Yesterday I needed some time to play in the woods, so off we went to Ravine Gardens State Park and Gold Head Branch State Park. To visit both in one day highlights how human intervention changes the natural landscape. Ravine Gardens was a WPA project in the 1930s to keep people employed, and became one of Florida’s earliest state parks (this one called a “state garden” until recent years). Within the steephead ravine, workers built picturesque suspension bridges, stone staircases, and trails, and planted hundreds and hundreds of azaleas. Formal gardens were constructed on several levels, but much of the ravine seemed left to its own devices – except where exotic-to-a-steephead plants were introduced, like coconut palms, banana trees, bamboo, and more.Today, the result is an odd mixture. You’ll find natural grottos filled with five varieties of native ferns and a bubbling stream, air potatoes gone wild (a roundup is on today, hooray!), bamboo and palms in places they ought not be, and azaleas everywhere: right now, they’re in bloom.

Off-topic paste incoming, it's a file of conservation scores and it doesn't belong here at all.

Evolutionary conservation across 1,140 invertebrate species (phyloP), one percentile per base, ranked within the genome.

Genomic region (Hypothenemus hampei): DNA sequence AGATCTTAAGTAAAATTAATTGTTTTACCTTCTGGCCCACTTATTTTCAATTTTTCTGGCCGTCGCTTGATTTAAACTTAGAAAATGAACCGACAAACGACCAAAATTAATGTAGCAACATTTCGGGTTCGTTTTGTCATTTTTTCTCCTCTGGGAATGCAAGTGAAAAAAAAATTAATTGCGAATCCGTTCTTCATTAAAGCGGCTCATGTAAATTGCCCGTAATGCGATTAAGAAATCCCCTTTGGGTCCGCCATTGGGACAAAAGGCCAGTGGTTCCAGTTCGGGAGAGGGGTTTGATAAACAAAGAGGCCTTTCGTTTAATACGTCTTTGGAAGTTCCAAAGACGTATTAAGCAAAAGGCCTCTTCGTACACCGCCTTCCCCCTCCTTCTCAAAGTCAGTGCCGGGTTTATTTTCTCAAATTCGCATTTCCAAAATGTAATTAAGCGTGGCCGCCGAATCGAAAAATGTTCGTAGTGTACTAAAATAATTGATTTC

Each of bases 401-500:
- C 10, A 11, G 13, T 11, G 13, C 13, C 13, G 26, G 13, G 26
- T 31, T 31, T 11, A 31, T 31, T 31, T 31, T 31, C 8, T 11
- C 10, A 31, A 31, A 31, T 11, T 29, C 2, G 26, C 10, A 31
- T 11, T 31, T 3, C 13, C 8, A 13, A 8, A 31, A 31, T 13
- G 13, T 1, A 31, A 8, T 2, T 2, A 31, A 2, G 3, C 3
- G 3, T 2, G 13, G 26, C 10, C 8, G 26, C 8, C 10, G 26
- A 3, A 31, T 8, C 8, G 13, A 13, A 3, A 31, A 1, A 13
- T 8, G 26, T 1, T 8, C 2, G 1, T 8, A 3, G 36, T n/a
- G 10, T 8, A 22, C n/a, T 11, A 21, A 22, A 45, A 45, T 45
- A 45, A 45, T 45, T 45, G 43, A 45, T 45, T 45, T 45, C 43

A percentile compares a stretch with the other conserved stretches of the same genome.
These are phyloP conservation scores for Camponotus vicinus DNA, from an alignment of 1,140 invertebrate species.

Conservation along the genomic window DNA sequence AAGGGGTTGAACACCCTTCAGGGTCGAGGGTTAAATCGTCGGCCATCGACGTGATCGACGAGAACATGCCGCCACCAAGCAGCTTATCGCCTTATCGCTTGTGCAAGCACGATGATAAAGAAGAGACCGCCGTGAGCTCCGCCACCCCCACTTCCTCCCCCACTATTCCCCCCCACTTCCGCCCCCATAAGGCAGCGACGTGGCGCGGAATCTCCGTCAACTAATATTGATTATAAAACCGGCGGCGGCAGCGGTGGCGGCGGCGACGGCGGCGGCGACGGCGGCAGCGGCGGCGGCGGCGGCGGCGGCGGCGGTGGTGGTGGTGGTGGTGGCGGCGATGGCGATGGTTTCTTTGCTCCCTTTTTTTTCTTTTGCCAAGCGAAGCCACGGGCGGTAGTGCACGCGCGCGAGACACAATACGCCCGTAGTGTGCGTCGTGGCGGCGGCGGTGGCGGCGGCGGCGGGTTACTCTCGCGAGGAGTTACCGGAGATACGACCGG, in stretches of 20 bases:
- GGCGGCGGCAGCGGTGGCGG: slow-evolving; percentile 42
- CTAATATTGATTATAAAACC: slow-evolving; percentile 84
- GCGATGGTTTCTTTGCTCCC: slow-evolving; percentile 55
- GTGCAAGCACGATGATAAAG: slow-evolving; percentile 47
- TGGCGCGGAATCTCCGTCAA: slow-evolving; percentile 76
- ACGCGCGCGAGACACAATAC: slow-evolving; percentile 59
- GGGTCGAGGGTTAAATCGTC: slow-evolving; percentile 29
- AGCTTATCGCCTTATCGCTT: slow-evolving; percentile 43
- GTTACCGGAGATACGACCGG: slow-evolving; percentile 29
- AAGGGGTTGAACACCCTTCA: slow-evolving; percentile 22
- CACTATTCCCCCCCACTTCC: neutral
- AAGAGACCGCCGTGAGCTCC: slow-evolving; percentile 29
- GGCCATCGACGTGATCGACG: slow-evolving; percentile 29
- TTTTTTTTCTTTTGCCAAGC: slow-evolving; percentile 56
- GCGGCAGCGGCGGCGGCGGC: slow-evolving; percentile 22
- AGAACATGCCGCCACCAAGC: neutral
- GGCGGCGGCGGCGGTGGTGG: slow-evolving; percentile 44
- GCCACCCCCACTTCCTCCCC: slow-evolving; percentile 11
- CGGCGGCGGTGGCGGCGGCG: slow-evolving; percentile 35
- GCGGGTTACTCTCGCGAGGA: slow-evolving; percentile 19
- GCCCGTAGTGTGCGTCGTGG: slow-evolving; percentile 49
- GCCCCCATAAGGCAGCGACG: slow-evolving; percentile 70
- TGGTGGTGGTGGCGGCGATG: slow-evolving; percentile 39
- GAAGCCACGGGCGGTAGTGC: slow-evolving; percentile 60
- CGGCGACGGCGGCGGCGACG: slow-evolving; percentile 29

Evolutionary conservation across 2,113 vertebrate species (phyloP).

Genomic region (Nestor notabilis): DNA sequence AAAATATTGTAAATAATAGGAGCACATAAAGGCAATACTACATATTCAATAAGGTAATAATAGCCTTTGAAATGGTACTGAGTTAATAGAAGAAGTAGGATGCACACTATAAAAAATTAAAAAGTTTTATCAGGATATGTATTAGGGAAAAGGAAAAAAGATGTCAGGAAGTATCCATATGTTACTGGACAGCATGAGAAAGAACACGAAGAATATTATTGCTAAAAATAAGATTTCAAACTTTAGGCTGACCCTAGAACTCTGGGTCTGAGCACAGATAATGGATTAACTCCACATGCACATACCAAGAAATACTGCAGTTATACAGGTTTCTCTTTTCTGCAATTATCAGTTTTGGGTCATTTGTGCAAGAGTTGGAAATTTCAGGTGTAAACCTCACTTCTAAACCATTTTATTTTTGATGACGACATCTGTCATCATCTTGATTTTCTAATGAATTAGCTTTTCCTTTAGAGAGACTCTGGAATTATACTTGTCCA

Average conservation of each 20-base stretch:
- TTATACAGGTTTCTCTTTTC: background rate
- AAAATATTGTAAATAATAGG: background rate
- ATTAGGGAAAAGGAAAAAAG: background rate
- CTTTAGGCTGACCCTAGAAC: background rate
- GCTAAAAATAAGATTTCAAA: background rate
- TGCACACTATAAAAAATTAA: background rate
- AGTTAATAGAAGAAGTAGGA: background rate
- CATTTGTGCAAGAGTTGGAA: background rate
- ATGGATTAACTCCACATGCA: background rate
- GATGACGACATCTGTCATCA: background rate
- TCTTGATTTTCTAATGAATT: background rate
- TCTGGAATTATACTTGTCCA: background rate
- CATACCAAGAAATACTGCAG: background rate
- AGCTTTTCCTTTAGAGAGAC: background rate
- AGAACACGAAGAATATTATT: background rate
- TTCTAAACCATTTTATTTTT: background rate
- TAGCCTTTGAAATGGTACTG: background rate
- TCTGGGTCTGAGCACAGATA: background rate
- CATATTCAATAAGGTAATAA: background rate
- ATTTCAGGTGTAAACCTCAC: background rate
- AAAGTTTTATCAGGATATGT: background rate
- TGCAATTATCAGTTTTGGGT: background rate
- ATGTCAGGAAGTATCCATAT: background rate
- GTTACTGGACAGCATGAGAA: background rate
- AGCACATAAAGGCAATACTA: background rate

In stark contrast, the steephead ravine that forms Gold Head Branch is a riot of green: deep green needle palms, ferns of every shape and size, water trickling, merging, and flowing downstream, and the canopy of native trees above, from hickory and sweetgum to longleaf pine and live oak. You can follow the trails from the ravine downstream to Little Lake Jackson, note the storm damage to the canopy, but otherwise you’re immersed in a string of natural habitats. The quantity of laurel oak in the uplands points to this landscape having been logged at least once, and indeed there’s a historic tramway near the park entrance that was used by the logging railroad. But there’s nothing alien about this steephead.
Two parks, two steephead ravines, two different experiences. For botanicals in bloom, Ravine State Gardens is your best bet. For an immersion into a lush landscape, Gold Head Branch. I’ll post more specific details about both parks hiking trails soon.